Wednesday, August 17, 2011

Arsenal Season Review 2010 2011

We've been here before... more than once. A post-mortem of Arsenal's 2010-11 season reveals too many off-days in a campaign of wildly fluctuating standards. The past six seasons have consistent themes: start full of promise, end with  self-implosion and disappointment. Few teams can match the Gunners for innate ability, but even fewer and there's Arsene Wenger's conundrum. How does he lift the curse of Groundhog Day at The Emirates? And with so many first-teamers looking towards the exits at N5 - at the time of press both Cesc Fobregas and Samir Nasri follow the already deported Gael Clichy - the French manager is under even more pressure to find a remedy after six years without o trophy.
All style and no substance. Throughout the course of a season the critics will salivate over Arsenal's brand of tiki-toka football, but when it comes to the business end the Gunners crumble. Of course, there's no smoke without Tire: their heartbreaking defeat in the Carling Cup final to Birmingham triggered a dispiriting loss of form - only two wins from the last 11 games - which saw them drop from second place to fourth and out of the automatic Champions League qualification positions. When the storm-clouds clear and the mood lightens, Arsenal fans will realise it's not all bad. They finished in the all-important top four and reached a cup final. They also reached the last 16 of the Champions League, losing to eventual winners (and arguably the greatest team ever) Barcelona. Not to mention the emergence of Jack Wilshere and the goalscoring form of a healthy Robin von Persie - the Dutchman equalled the record of 18 goals scored in all competitions between January and May.

Armed with players possessing supreme technical ability and athleticism, Wenger sets his side out to dominate possession, draw the opposition out of position and expose the gaps with slick passing interchanges. It can be a delight to watch. When teams drop deep and get 10 men behind the ball, Arsenal attempt to play direct-hence the signing of frontman Marouane Chamakh from Bordeaux last summer, who began with a bang and finished the season with a whimper. With an apparent conveyor belt of talent gathered from around the world, Wenger's Arsenal are built on sdid foundations. When all the elements come together the Gunners ore a Formidable proposition, passing the ball around with the speed and precision On a bad day they dominate possession, Fail to make the most of their supremacy and then present the opposition with goals on a silver platter. They look decidedly fearful when the going gets tough and tamely surrender when the pressure gets too much. They're also fundamentally flawed in the centre ofdefence, with a lock oF both height and leadership. Finally, Arsenal are bereft of blood and thunder in midfield and, especially in the absence oF the superb Van Persie, there's no cutting edge.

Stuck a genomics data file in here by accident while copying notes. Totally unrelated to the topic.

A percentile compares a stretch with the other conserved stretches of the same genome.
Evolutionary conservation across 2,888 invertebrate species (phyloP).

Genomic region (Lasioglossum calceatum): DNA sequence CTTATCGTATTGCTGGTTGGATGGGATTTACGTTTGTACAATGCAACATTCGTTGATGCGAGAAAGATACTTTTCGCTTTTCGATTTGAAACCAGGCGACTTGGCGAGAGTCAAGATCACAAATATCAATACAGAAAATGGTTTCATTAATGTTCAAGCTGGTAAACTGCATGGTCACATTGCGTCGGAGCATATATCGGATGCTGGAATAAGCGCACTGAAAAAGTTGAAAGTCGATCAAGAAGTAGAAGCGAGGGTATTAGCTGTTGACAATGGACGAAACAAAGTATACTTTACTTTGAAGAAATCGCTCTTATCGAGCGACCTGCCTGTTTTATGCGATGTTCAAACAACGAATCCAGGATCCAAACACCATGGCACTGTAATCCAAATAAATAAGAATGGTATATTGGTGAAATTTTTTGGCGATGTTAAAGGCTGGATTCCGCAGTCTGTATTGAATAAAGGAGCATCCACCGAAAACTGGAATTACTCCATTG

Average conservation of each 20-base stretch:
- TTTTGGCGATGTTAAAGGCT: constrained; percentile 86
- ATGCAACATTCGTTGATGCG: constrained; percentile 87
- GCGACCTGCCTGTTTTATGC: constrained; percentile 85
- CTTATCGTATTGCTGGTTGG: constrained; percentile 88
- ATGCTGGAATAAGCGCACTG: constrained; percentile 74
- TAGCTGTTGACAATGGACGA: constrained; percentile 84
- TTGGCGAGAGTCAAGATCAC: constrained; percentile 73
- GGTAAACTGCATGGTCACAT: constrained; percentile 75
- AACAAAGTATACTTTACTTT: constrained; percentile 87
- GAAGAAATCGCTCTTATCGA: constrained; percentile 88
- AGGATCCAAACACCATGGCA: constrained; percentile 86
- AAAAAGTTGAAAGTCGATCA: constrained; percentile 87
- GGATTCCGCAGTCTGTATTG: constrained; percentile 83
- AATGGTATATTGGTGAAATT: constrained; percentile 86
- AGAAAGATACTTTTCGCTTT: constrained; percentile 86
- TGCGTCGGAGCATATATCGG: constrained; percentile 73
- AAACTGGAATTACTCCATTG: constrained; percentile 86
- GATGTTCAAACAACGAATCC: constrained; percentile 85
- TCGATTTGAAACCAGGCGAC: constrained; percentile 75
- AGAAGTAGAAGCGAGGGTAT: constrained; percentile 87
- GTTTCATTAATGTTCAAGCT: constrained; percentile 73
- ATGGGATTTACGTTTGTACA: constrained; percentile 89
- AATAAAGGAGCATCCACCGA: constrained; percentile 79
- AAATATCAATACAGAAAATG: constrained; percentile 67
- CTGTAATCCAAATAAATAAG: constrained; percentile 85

The graduates of Arsenal's nursery are not tough enough to fend for themselves in the Premier League. They need the support oF experienced and proven matchwinners to Fulfil their potential. The stubborn Wenger needs to accept, and act on, this harsh reality. In the 2010-11 campaign Arsenal scored more goals from outside the box than any other team, going From one end of the scale to the other - the previous season the Gunners scored the fewest. With top players heading for the exit, unproven replacements arriving and pressure mounting on Wenger, it could be the end of an era. 






Caps



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